For all the talk about the economy, Wednesday night's presidential debate barely touched on what started it all. Housing barely got a mention by either President Obama or Mitt Romney, and both steered clear of addressing the foreclosure crisis that helped sweep the country into a recession, devastated millions of families and has continued to hold back the recovery. What's more, you might get the impression that "this housing crisis is over," writes Jed Kolko, chief economist for Trulia, a real-estate search service.
When housing did come up, Kolko says, it was in the context of how the market has come back (Obama: "housing has begun to rise") or how to prevent the next housing crisis through stricter mortgage lending standards (one part of Dodd-Frank that Romney says that he likes).
It's true that there has been a lot of progress made: nationwide, the foreclosure rate is down and home sales have jumped up. But given the severity of the housing crisis, that only puts us 42 percent of the way back to a housing recovery, according to Kolko's housing barometer; as of August, construction spending was only 27 percent of the way back to normal. And despite expanded government refinancing programs, many homeowners are still struggling with payments and remain at risk of losing their homes.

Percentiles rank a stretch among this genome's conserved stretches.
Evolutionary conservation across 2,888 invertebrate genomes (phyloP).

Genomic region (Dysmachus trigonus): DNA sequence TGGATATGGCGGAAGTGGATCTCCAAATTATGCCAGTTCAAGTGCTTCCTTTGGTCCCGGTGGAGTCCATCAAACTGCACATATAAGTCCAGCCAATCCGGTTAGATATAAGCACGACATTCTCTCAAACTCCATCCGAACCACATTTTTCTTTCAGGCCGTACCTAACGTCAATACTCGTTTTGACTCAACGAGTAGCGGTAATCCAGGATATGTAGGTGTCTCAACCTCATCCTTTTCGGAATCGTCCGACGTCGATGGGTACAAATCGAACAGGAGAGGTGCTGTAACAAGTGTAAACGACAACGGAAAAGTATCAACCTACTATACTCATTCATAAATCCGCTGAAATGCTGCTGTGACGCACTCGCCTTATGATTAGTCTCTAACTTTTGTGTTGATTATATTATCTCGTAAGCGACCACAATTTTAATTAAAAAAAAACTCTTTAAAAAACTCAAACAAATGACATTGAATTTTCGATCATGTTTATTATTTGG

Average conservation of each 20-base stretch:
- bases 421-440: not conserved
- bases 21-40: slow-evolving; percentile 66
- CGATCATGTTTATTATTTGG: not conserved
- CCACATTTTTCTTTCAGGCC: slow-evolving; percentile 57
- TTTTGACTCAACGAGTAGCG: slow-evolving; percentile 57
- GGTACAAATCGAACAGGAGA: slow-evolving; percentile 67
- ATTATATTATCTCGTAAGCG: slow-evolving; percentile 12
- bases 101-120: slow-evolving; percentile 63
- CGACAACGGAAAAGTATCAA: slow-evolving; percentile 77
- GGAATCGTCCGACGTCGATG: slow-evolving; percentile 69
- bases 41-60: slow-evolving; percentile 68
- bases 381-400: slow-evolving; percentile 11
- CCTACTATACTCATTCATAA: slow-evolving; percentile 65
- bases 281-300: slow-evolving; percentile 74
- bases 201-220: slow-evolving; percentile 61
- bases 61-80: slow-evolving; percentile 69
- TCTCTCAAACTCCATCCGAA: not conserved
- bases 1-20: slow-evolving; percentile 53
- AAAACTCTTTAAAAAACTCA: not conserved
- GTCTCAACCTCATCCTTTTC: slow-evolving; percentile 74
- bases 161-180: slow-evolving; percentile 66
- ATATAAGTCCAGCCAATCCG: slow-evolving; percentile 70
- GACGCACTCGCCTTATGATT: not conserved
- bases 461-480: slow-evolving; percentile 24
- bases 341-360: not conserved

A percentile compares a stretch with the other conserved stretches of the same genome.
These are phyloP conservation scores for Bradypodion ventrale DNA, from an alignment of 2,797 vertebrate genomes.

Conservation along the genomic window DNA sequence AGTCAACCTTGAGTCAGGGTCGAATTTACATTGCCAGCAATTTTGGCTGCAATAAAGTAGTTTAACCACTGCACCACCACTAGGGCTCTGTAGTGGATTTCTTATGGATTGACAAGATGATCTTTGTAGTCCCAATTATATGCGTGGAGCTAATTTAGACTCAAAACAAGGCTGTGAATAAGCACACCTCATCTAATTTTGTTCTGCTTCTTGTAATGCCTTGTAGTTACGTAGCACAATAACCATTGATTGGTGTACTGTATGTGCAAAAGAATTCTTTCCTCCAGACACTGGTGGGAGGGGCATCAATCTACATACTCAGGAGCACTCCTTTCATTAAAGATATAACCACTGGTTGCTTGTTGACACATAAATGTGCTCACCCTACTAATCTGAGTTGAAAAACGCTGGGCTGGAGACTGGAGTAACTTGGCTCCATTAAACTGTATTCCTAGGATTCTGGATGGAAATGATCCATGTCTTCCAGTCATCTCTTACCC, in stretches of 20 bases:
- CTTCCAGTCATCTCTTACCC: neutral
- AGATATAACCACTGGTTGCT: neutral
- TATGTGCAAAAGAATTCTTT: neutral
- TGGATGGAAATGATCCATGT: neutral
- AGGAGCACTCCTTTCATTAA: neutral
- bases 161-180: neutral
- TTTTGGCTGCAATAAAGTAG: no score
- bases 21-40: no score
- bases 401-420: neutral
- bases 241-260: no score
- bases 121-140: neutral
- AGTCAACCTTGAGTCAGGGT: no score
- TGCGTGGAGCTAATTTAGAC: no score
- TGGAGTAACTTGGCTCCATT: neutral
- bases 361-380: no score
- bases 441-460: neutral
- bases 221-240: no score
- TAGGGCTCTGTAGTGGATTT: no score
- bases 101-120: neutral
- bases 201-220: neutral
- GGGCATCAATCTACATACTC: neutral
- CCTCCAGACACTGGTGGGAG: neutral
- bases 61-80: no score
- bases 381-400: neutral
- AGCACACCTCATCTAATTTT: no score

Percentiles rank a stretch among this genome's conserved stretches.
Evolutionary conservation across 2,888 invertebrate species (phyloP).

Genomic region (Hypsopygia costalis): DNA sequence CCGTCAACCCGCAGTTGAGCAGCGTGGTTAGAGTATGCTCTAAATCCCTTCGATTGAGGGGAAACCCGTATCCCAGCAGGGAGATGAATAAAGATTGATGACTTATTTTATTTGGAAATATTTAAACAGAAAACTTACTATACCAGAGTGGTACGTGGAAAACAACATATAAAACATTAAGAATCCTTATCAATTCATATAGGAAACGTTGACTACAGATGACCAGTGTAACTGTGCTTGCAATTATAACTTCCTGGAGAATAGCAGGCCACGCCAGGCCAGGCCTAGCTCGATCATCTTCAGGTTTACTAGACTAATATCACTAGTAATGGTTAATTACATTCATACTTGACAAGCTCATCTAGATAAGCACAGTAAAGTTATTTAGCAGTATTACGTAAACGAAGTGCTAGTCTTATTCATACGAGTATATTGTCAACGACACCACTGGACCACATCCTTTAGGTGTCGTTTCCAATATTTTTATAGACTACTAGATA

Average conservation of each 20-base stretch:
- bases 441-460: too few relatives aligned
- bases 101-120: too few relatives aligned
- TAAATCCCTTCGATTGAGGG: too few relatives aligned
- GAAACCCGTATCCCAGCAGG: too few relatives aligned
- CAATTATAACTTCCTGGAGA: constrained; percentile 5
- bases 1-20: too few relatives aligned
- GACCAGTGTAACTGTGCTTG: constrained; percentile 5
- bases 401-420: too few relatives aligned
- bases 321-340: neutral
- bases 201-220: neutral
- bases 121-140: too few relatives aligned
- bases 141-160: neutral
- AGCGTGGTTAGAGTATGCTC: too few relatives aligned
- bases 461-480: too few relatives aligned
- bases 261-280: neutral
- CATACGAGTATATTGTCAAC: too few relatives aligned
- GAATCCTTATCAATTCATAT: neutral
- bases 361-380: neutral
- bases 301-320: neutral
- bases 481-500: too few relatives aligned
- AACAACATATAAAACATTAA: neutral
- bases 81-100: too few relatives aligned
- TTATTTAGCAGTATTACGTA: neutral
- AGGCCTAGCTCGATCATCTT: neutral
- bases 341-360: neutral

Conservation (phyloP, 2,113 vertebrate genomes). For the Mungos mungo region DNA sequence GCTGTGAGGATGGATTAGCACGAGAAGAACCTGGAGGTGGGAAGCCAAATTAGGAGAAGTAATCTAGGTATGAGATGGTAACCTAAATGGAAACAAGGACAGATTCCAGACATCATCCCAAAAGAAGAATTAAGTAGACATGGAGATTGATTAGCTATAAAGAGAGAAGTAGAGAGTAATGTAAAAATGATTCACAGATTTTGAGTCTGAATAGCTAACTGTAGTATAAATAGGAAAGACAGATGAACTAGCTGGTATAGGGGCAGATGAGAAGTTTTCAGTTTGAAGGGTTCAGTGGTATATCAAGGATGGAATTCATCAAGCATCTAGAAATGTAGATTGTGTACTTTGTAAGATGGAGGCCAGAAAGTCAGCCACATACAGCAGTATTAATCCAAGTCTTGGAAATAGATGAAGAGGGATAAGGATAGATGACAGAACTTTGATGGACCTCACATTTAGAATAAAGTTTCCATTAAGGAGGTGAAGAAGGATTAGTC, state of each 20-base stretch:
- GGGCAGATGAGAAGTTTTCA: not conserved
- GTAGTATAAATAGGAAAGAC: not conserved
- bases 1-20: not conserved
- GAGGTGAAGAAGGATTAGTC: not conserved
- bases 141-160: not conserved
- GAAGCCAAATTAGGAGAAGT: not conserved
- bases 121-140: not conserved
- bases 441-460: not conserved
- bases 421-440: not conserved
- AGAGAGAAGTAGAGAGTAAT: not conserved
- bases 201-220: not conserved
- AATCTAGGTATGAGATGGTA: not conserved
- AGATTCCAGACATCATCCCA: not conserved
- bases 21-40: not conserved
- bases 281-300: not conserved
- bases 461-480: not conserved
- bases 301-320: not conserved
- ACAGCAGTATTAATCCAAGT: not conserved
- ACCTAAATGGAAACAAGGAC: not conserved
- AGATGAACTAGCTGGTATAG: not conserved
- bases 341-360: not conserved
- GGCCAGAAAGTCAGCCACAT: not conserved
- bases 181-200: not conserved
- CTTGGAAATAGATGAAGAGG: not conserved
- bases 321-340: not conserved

But each candidate had an obvious political motivation not to broach the subject: Obama himself has admitted that his administration didn't do enough, quickly enough, to respond to the housing crisis. Its $25 billion mortgage settlement has already attracted mortgage fraud scam artists. And Romney's own housing plan shows that he wouldn't do much differently as president.